I was never one to fantasize about weddings or white picket fences or kids, like many women (and men) do. Instead, I fantasized about traveling and kayaking and basically doing whatever I wanted without being beholden to someone else. I loved to stay out way too late and brunch with my friends and talk about all of the ridiculous shenanigans we had experienced. I was more concerned about my education and my career than I was about wedding bells or babies. But, despite my enthusiasm for all of the above, I still never completely wrote off kids, and quickly realized that there was one question every grown-ass woman should ask herself before she decides to have a baby. Little did I know, I would be asking myself that question sooner, rather than later.
My long term boyfriend and I eloped on a Tuesday morning and, to no one's surprise, we were soon bombarded with the same question over and over again. "When are you going to have children?"
We had talked about having kids for years and laughed at the fact that neither one of us ever really showed all that much interest in the matter. Then, we suddenly were interested. Like, very interested. We went from zero-to-sixty in only a matter of weeks and the conversation quickly shifted from if we would have kids to when we would have them. We asked ourselves a lot of questions before we decided when when, would actually be. Could we afford them? Who would take care of them while we were at work? Where would we live? You know, the typical logistics that are often considered before deciding to procreate. But other than the things one should ask their partner before deciding to have kids, I had a few questions for myself.
The list of smug things I said before I became a parent is a long one. Part of deciding to have kids involved eating a lot of my previously uninformed and seriously stupid words. I'll admit that I was, at one point in time one, of those women who rolled their eyes at the kid throwing a tantrum in the grocery store checkout line, so it was important for me to figure out whether or not I would be able to live my life on the other side of that fence, and whether or not I could handle the kind of ridicule that I was occasionally dishing out to others.
I was also unknowingly a bit more vain that I'd like to admit in my early 20s. I didn't think that gaining weight or getting stretch marks would be something I would remotely care about because, well, it wasn't something I had envisioned actually experiencing. Turns out, when pregnancy was officially on the table, I actually did care about those things. My appearance mattered to me, and while I don't think that's anything to be ashamed of, it was definitely something I didn't foresee contemplating.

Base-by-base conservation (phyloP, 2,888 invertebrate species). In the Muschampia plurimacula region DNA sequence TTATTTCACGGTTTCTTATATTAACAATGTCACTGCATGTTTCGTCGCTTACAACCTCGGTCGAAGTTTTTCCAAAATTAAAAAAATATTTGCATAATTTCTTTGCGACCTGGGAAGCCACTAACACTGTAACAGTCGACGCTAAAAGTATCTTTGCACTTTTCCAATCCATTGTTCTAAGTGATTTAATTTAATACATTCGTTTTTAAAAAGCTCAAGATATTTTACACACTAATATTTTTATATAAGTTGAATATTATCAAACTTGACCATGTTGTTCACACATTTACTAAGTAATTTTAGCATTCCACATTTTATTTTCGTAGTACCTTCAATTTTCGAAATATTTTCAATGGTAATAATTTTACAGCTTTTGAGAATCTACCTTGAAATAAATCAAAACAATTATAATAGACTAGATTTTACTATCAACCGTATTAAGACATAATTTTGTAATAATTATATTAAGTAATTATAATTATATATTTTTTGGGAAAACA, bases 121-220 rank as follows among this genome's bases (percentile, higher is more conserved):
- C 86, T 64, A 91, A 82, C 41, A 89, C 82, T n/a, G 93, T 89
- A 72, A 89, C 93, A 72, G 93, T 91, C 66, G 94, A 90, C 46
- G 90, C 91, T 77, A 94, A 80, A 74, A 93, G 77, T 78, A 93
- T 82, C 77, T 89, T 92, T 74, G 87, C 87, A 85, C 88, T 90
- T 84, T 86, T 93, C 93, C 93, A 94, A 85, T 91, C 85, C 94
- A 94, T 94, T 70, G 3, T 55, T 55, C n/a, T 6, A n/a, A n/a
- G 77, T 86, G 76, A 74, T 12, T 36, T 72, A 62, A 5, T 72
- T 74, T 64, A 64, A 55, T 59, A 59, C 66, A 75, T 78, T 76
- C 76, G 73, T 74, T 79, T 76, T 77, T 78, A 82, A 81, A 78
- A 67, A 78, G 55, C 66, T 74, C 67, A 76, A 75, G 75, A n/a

I asked myself those questions and many more before my husband and I decided to have kids, and chocked up my often uninformed attitude to the maturity level of a typical early twenty-something. But none of the aforementioned cause the weight of an overwhelmingly heavy decision. The one thing I had to ask myself, the thing that I had to really get real about, and the thing that didn't seem to have a cut-and-dry answer was the one thing every woman should ask herself before having a baby:
I was ready to put my own needs aside, at times and sometimes more than I would necessarily want, for the sake of my baby?
Humans are selfish by nature. I've never considered myself to be a very selfish person by any stretch of the imagination, but considering creating another human life that I would be solely responsible for, caused me to think twice about the matter.
Was I really ready to give up my time, my money, and my body (for an extended period of time) for the sake of starting a family? Was I ready to sacrifice every aspect of my life (at times) for the sake of my child's well-being? Was I ready to focus a large majority of my life on my ability to provide for another?
For me, that answer is yes.
The ability to answer that question is, to me, the deciding factor as to whether or not a woman is "ready" (whatever that means) to have a baby. While I don't think a mother should (or needs to) give up on her future or her life or the things that bring her joy in order to be a mother, there are plenty of sacrifices that will inevitably be made. You won't be thinking of only yourself anymore; you'll be thinking of yourself and someone else, and that way of thinking definitely comes with a few decisions that you wouldn't normally make, if you only had yourself to worry about.
That's why, if a woman decides she doesn't want to be a mother because she isn't ready to put her needs last every now and again, I can't blame her. It's hard and it's exhausting and it's frustrating and while it can be rewarding, it can also be pretty difficult. There's nothing wrong with being "selfish" and saying that you want to live your life sans the responsibility of parenthood. It's just that, when I asked myself that question, I did.
I've got two boys, now, that pretty much run the show. They're adorable and perfect and messy and seriously emotional, but I'm obsessively in love with them. What I expected parenthood to be like versus what it's actually like really aren't all that different, but there are certain aspects of it that I had completely wrong.
I've made sacrifices, sure, but none that were so burdensome that I've questioned my decision to become a mother. The circumstances of my life have changed drastically, but not so much that I ever long for my pre-parent life. I don't lose sleep at night over my stretch marks or my nearly nonexistent night life, and I'm coping fairly well with the unpredictability of the erratic emotions that are occasionally thrown my way by my toddlers. You see, you might give up a lot when you have kids, but what you gain is so much more.